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Mighty Minica ZZ-4

We test the most sophisticated Kei-class performance car of the late '80s - the Mitsubishi Minica Dangan ZZ-4!

By Michael Knowling

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At a glance...

  • The most sophisticated late '80s Kei-class performer
  • 5 valves per cylinder, DOHC, turbo and intercooled
  • Constant AWD
  • Cheap ? but a nightmare to find parts for!
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In the late ‘80s, Japanese car makers were battling it out to produce the ultimate Kei class micro car. Suzuki relied on its Alto Works RS-R while Daihatsu released the Mira TR-XX – and Mitsubishi? Well, despite keeping a low profile in the segment, they offered the most sophisticated Kei performer ever seen.

The Mitsubishi Minica Dangan ZZ-4 is a kick-arse piece of compact technology. We’re talking constant AWD, intercooled turbo, DOHC, full engine management and 5-valve-per-cylinder breathing. And you thought five valves per cylinder was the stuff of late-model Ferraris...

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Released in 1989, the Minica Dangan ZZ-4 employs a dramatically enhanced version of the Japanese-market 550cc, three-cylinder engine (coded 3G81). In ZZ-4 guise, the 3G81 wears a 15-valve DOHC head with needle roller bearings, hydraulic lash adjusters and multi-point injection. A knock sensor is also used to determine ignition timing. Boosting the little three-pot is a water-cooled turbocharger and a small top-mount air-to-air intercooler which is fed by a bonnet scoop. Maximum output is the class regulation 47kW (at 7500 rpm) and there’s 75Nm of torque at 4500 rpm – virtually identical to its rivals.

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Tied to a 5-speed manual gearbox, the 3G81 turbo engine is very flexible in normal driving but needs a good rev to start hauling along. From about 5000 to 8000 rpm (1000 rpm shy of the redline) the engine fills the cabin with a frantic mechanical symphony and gets the little hatch scooting along. The ratios are quite closely stacked which means you’re reaching for another gear on a frequent basis.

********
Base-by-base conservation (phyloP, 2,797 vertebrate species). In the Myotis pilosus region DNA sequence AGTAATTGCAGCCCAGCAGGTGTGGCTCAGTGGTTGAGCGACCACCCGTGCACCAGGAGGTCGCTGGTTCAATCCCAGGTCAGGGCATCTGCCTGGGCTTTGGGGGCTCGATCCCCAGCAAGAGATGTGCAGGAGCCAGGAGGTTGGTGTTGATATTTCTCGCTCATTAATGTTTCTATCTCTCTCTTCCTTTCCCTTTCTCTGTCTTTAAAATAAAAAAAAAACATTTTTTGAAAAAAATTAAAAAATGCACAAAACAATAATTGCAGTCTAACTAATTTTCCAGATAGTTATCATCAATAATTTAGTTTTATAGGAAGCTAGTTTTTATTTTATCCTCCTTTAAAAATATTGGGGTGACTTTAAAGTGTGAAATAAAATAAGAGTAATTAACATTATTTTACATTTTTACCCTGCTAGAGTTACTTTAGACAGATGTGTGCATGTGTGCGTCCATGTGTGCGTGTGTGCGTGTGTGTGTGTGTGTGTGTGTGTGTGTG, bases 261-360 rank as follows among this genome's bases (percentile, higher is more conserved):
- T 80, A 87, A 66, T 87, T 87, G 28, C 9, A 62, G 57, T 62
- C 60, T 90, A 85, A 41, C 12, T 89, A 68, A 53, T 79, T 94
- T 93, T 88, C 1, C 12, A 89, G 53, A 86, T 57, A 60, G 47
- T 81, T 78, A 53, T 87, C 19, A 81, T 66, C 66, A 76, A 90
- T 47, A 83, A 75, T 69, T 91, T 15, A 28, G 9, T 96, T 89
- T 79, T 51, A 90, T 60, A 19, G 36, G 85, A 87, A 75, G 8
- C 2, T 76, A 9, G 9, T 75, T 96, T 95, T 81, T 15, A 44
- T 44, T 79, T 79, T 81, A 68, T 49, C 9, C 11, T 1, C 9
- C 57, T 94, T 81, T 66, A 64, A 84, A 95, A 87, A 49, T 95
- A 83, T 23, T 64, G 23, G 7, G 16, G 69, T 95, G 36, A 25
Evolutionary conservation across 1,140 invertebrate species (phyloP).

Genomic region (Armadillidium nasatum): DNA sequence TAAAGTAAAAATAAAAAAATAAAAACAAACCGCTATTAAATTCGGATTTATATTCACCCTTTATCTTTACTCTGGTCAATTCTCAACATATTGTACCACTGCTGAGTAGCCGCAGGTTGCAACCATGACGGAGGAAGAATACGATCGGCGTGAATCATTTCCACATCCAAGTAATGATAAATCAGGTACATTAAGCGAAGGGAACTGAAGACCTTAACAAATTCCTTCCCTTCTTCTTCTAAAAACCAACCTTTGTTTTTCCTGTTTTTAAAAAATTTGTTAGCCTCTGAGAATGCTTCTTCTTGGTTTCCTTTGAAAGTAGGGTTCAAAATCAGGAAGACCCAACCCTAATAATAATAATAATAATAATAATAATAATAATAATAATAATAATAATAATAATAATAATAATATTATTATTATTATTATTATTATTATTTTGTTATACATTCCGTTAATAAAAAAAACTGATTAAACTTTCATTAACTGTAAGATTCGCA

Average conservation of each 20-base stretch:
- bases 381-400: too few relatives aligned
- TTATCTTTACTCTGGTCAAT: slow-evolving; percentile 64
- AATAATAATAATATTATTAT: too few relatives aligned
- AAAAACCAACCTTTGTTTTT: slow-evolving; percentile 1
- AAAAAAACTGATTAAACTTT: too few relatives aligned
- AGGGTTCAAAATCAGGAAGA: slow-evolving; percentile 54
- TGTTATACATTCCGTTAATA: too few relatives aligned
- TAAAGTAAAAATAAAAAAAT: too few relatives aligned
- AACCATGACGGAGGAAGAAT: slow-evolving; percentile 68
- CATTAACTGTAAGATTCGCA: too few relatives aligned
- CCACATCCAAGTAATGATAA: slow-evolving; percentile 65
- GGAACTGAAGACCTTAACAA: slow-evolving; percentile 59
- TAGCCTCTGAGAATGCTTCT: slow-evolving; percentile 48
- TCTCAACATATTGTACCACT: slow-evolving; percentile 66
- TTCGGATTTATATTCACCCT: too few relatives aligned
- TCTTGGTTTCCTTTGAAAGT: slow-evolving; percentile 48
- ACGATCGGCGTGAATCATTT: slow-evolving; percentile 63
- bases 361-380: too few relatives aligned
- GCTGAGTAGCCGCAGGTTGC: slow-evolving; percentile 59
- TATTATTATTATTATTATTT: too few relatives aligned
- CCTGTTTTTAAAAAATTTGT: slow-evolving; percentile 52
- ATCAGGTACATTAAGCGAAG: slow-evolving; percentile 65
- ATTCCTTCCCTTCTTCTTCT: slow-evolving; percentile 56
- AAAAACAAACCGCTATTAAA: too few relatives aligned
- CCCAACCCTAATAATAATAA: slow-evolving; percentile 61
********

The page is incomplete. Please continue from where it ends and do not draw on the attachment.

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The ZZ-4 delivers its mountain of grunt to the bitumen using a constant AWD system with a viscous centre coupling. There’s absolutely no wheelspin when you jump on the power while exiting a tight corner but our test car showed considerable understeer. This can probably be attributed to the mud and snow tyres which were fitted. And that raises the point – the Dangan ZZ-4’s AWD system is aimed at maintaining stability on wet and snow-covered roads. It isn’t intended as a handling fix.

The fitment of AWD to the little Kei hatch adds a considerable percentage to the car’s overall weight – the ZZ-4 tips the scales at 700kg while the front-wheel-drive ZZ version weighs just 640kg. That’s almost a 10 percent weight penalty. Inevitably, this extra weight impacts straight-line performance – our test Minica accelerated from standstill to 100 km/h in around 12 seconds (though this was with a relatively gentle launch as we didn’t want to destroy the clutch and/or gearbox). Fuel consumption is in the vicinity of 7 litres per 100km – just the thing for today’s escalated fuel prices!